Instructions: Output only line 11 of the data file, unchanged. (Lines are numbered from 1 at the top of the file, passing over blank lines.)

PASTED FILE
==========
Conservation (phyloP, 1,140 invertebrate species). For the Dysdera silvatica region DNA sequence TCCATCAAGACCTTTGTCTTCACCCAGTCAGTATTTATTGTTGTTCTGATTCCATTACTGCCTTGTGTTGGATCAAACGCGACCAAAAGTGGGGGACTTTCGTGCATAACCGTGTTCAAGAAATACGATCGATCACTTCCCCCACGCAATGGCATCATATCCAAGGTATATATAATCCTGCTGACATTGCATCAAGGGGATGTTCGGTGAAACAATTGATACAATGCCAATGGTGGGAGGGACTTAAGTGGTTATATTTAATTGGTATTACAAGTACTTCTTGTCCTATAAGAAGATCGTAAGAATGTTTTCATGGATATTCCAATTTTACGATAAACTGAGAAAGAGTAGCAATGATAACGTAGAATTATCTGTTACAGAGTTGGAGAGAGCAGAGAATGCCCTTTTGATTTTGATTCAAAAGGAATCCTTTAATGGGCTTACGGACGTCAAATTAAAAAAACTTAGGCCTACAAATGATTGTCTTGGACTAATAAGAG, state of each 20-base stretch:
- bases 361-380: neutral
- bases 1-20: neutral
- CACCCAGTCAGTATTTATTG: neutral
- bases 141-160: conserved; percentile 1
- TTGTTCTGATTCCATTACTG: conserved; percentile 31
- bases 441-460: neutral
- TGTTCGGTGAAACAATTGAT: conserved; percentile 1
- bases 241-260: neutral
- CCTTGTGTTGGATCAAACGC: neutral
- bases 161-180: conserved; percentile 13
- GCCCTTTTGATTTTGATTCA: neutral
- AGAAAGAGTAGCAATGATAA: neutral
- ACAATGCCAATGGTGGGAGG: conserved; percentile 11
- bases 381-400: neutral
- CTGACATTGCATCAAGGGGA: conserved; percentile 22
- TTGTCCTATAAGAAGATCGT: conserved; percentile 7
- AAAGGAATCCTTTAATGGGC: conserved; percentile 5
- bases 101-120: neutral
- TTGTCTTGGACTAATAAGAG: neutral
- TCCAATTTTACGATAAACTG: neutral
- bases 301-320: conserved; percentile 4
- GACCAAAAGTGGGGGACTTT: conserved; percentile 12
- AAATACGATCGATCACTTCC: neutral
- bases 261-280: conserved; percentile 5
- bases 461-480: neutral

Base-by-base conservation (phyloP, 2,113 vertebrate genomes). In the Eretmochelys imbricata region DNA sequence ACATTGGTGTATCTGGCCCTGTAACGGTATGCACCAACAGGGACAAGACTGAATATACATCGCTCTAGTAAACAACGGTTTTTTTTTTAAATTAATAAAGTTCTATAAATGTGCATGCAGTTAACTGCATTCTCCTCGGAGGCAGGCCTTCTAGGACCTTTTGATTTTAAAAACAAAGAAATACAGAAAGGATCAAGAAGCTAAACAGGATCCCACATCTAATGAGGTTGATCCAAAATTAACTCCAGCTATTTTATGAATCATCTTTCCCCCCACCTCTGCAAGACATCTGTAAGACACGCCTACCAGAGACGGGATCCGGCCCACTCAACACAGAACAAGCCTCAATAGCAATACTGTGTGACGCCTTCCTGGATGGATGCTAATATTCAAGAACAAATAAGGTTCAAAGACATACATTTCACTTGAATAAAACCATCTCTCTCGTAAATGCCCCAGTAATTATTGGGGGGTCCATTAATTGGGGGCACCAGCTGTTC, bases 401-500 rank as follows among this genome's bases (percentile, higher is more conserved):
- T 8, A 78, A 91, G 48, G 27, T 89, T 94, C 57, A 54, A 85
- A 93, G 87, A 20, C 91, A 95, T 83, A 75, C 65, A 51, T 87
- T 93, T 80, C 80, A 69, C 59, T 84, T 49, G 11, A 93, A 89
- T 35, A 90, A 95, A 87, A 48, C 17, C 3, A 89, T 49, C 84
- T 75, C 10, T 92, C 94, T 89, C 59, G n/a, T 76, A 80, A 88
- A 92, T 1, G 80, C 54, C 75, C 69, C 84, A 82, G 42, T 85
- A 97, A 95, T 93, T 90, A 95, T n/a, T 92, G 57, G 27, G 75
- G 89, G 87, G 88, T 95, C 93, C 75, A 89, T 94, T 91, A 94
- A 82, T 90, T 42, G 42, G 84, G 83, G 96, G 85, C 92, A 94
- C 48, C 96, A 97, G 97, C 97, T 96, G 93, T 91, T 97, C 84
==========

- bases 161-180: conserved; percentile 13